The focus for jewelry was on special pieces. Highlights ranged from Mikimoto’s new Baroque Couture line to the latest offerings from Chopard’s Red Carpet Collection, which included a light blue floral necklace made from heart- and pear-shaped sapphires, as well as Stephen Webster’s dramatic titanium pieces, such as one brooch inspired by Japanese fighting fish.

Jewelry designer Shaun Leane said he had been surprised by the number of titanium pieces at the fair.

“I’ve seen some really beautiful big pieces of jewelry. I think in this climate people need to create pieces that stand out in the crowd, and although titanium is difficult to work with, it’s very light,” said Leane, who in June will stage a retrospective of his most iconic pieces from past decades, ranging from Alexander McQueen catwalk pieces to his one-off necklace for Boucheron.

Leane revealed he also has designed a brooch for De Beers, to be unveiled in April, and is in talks with Daphne Guinness to collaborate on a jewelry line.

Though the number of million-dollar watches at the fair shrank, several manufacturers said they continue to find takers. Breguet, which in June will mount an exhibition of vintage Breguet timepieces at the Louvre museum in Paris that will include a clock on loan from Queen Elizabeth II, showcased its Grand Strike 1907 pocket watch, priced at 850,000 Swiss francs, or around $750,000.

Making the million-dollar mark at Harry Winston, as part of its Jewels That Tell Time collection, was its Tango “toi et moi” diamond cuff in brilliant pear and marquise-shaped diamonds linked by bands of calibrated baguettes. The brand will open its 19th retail location this summer in Singapore’s Ion Orchard shopping center.

Gérald Genta even devised a high-tech safe — fitted with a biometric fingerprint scanner — for its Arena MetaSonic, priced at just under $1 million. An evolution of the brand’s Grand Sonnerie that’s billed as the only watch with a four-hammer chime, the new timepiece is crafted from titanium and a new Magsonic metal alloy developed in-house to improve sound quality. It also features a minute repeater function and a tourbillion.

Christian Dior showcased its most expensive watch ever, priced at $1.3 million. The Dior Christal tourbillion, designed by John Galliano, boasts 66 rare Siam rubies sourced from a closed mine in Thailand.

Elsewhere, mirroring the fashion world, collaborations on timepieces were rife.

These included: the limited edition Tachoscope, conceived by Audi Design and developed and produced by Chronoswiss; Movado’s series by American artist Kenny Scharf; Rado’s minimalist watch by furniture designer Jasper Morrison; Chopard’s new Elton John watch collection; Blancpain and Lamborghini’s Super Trofeo racing series, and Oris’ limited edition Bob Dylan watch featuring a replica of the singer’s harmonica in its box set. Baccarat also unveiled a limited edition line of chandelier-inspired pieces designed by jeweler Stefano Poletti.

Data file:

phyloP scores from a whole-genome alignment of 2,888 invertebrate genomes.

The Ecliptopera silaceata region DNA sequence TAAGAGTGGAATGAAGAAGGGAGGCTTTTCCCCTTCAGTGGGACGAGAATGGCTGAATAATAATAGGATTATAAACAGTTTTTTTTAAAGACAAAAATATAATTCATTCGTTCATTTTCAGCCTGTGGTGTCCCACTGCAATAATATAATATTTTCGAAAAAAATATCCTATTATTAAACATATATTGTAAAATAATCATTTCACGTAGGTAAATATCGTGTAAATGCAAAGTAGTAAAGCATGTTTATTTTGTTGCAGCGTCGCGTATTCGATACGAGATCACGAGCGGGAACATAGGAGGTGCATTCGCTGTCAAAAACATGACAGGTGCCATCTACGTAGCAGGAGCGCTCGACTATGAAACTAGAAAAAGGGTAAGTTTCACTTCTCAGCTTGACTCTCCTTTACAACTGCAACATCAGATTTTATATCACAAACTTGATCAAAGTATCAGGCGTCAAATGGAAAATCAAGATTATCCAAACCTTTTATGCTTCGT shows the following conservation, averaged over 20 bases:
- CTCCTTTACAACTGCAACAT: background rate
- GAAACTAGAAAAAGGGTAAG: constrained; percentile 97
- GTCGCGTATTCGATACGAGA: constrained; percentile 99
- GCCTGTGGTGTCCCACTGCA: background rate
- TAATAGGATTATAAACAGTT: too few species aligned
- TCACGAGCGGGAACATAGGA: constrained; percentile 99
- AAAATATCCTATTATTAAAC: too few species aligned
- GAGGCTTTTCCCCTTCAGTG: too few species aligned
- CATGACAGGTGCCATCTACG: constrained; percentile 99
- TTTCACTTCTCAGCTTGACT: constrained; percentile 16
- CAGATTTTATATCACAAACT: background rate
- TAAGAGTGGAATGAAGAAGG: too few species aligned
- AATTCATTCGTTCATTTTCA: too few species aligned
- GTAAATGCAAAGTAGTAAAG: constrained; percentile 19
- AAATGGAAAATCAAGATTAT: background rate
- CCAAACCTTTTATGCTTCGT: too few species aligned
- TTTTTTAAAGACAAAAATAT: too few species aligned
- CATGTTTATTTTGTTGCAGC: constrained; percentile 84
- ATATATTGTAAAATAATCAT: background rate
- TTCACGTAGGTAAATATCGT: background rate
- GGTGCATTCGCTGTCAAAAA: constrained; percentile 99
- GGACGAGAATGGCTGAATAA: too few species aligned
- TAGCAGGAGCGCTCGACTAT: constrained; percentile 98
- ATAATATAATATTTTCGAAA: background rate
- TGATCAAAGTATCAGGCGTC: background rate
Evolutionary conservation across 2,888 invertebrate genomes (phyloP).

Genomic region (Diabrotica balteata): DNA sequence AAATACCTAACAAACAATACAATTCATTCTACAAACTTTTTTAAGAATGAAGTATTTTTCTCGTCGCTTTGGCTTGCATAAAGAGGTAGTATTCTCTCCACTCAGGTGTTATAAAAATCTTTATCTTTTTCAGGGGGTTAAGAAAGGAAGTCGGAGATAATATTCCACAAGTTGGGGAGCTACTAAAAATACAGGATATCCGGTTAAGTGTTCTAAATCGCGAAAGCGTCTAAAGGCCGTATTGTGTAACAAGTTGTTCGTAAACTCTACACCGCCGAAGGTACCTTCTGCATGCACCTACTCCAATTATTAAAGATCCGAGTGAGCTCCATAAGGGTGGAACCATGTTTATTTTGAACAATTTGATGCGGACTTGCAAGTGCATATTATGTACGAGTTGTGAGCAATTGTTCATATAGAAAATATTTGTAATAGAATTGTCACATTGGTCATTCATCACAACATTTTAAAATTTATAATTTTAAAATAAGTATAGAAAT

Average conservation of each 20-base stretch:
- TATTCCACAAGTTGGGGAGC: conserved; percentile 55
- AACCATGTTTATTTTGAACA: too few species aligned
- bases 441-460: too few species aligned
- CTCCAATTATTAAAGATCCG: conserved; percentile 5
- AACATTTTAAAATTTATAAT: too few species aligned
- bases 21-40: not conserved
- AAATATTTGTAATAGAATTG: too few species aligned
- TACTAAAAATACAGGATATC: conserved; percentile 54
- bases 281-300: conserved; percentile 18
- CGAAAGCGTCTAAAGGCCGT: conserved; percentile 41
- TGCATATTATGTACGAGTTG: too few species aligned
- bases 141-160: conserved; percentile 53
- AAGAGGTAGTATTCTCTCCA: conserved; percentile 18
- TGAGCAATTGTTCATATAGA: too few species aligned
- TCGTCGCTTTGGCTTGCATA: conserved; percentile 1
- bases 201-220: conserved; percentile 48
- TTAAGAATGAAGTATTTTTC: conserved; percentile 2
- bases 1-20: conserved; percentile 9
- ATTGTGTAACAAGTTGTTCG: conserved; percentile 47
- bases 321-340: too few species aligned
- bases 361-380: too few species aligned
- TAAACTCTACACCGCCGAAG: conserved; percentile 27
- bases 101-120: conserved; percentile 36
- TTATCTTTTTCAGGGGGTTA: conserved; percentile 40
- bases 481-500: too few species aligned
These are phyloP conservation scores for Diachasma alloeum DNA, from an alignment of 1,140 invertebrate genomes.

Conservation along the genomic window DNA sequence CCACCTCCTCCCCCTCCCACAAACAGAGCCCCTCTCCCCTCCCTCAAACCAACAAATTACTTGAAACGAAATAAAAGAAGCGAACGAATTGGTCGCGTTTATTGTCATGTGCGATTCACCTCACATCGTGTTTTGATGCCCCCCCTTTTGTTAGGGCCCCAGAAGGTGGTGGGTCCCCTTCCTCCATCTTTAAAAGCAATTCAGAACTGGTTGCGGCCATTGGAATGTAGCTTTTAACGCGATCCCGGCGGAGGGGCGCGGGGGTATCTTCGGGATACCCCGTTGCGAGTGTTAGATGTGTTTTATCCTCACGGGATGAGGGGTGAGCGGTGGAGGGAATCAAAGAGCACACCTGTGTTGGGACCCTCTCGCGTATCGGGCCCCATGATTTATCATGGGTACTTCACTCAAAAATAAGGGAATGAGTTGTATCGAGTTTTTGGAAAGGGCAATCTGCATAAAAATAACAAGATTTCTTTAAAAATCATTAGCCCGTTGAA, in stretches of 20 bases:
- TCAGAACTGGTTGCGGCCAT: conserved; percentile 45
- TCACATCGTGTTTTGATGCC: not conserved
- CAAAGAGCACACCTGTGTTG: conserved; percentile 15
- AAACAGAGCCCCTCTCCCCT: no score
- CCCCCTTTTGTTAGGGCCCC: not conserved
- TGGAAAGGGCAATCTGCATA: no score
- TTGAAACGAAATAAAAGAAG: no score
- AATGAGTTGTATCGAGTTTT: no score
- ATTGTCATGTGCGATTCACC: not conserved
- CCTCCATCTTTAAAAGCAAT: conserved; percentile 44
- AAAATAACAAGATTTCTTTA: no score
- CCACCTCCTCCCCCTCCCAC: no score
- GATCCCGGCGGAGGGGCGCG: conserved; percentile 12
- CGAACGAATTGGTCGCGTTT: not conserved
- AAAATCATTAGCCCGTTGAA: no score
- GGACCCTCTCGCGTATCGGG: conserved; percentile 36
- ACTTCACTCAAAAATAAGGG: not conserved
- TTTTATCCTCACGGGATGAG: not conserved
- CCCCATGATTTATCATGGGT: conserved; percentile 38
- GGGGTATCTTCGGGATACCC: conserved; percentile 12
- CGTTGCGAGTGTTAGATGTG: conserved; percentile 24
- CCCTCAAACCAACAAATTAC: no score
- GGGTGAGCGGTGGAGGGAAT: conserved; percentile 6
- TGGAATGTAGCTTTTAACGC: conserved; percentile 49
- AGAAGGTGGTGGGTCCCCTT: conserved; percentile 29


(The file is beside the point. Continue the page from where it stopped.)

John Galliano unveiled its new timepiece collection based on the traditional pocket watch, in collaboration with Morellato. In a playful mood, Boucheron showcased its new “crazy second” movement, designed by Girard Pirot, including an owl watch with twirling eye sockets marking passing seconds.

Many noted a drop in U.S. retailers at the event. Marc Hruschka, president and ceo of Chopard USA, said he had seen a significant rise in U.S.-based appointments and had extended the brand’s Vegas dates. Timex Group’s Hoejsgaard suggested the earlier positioning of the Salon International de la Haute Horlogerie, which typically kicks off at the end of Baselworld, may have affected attendance.

“One thing’s for sure, American retailers are not going to travel to Switzerland twice a year,” he said.

Hartmut Kraft, the recently appointed ceo of Chronoswiss North America, said, “The climate in the U.S. is no less than devastating. Every retailer knows one or two neighbors that have gone belly up.…Cellini isn’t here, and that says everything.”

Out to redefine the company’s Stateside positioning, Kraft has closed all 60 of its U.S. distribution points with a view to opening 15 exclusive doors by September. Plans are to produce no more than 6,000 timepieces globally.